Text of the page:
Bishop Robinson believes that these three factors interact with each other to produce a murky world out of which abuse arises. Sexual abuse as an end result may occur in only some cases, but these three unhealthy elements have negative effects on all priests and need to be addressed.
The Vatican has taken a number of recent initiatives, including an unprecedented conference at the Gregorian University in Rome last year, which brought together victims, bishops from around the world and psychologists.
In 2011, the Vatican also called on bishops' conferences around the world to come up with guidelines on how to deal with abuse, but not all countries have responded and there is concern that countless abuses remain hidden.
Some critics of the Vatican’s handling of the Church’s sex abuse scandals have breathed a sigh of relief, and hope that a changing of the guard will mean a change in the handling of current and past sex crimes. But Vatican officials and Church leaders will never be the ones to bring an end to this crisis because they are part of the problem.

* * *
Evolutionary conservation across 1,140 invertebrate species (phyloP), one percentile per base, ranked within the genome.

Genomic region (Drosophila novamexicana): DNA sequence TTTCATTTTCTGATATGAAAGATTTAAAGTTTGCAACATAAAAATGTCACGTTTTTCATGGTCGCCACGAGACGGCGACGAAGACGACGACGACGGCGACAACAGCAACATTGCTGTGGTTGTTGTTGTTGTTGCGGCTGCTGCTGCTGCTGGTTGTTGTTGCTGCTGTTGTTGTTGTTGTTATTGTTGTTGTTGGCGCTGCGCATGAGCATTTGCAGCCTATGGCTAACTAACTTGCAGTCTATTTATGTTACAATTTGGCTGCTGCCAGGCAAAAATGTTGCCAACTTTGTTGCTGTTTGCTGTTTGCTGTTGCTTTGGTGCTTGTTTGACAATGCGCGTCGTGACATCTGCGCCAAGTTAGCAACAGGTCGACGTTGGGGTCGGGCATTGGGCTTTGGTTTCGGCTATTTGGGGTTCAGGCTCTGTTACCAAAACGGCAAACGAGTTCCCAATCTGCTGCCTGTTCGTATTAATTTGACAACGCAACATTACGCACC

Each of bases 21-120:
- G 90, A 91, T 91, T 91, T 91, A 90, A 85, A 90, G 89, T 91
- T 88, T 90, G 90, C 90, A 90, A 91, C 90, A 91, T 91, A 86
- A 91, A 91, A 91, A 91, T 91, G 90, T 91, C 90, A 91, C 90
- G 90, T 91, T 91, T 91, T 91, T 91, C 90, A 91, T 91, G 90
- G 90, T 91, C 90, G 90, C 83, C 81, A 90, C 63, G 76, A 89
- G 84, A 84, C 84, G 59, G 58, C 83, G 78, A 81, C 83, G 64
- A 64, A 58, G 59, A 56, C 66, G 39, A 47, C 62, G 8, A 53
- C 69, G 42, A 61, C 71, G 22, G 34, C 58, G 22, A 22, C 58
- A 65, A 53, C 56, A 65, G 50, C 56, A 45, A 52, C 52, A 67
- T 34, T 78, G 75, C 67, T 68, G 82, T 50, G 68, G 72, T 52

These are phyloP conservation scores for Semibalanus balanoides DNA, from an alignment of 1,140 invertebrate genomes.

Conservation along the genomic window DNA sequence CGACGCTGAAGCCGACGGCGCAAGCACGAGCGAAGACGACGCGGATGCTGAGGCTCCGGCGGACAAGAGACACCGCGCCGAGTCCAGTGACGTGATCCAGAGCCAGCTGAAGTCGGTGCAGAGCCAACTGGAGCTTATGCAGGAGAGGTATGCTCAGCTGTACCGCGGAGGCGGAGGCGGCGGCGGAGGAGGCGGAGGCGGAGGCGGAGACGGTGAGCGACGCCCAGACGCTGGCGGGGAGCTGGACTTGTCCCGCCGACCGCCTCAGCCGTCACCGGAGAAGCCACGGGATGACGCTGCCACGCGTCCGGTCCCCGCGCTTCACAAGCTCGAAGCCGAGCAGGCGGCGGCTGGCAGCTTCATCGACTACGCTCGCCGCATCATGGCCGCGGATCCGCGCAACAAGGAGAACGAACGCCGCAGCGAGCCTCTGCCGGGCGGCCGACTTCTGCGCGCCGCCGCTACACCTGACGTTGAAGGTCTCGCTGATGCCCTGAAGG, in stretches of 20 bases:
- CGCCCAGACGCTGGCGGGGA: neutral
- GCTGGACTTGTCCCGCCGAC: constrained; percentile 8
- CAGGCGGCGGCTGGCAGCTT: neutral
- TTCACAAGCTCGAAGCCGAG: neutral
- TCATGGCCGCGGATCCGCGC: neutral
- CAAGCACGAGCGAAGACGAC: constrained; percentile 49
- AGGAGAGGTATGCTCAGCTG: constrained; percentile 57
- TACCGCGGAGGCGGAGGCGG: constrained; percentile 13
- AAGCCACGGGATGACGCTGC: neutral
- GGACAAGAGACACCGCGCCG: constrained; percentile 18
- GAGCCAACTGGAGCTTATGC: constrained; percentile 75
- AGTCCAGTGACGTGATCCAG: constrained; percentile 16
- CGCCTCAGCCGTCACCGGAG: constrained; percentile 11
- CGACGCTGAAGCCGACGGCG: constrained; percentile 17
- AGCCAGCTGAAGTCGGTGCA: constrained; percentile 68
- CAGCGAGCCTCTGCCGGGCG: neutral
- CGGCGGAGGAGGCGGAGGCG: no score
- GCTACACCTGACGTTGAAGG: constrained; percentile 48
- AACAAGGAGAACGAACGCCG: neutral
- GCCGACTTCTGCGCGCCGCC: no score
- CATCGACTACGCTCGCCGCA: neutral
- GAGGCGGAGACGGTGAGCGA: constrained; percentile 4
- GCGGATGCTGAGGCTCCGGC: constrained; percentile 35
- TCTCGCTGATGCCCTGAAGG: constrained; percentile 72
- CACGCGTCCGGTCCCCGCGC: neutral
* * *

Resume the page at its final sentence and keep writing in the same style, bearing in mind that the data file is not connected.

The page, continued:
It is up to courageous survivors and organizations and others around the world to continue to demand accountability and change, and for the rest of the world to listen.
“We’re not in the least bit optimistic," said Sue Cox of the Britain-based Survivors Network Europe, herself a victim of a pedophile priest when she was 10-13 years of age.
Barbara Dorris of the Survivors Network of those Abused by Priests, or SNAP, in the United States said the tide of revelations couldn’t be turned back. “Criminal cases are breaking all over,” she said. “The floodgates are opening.”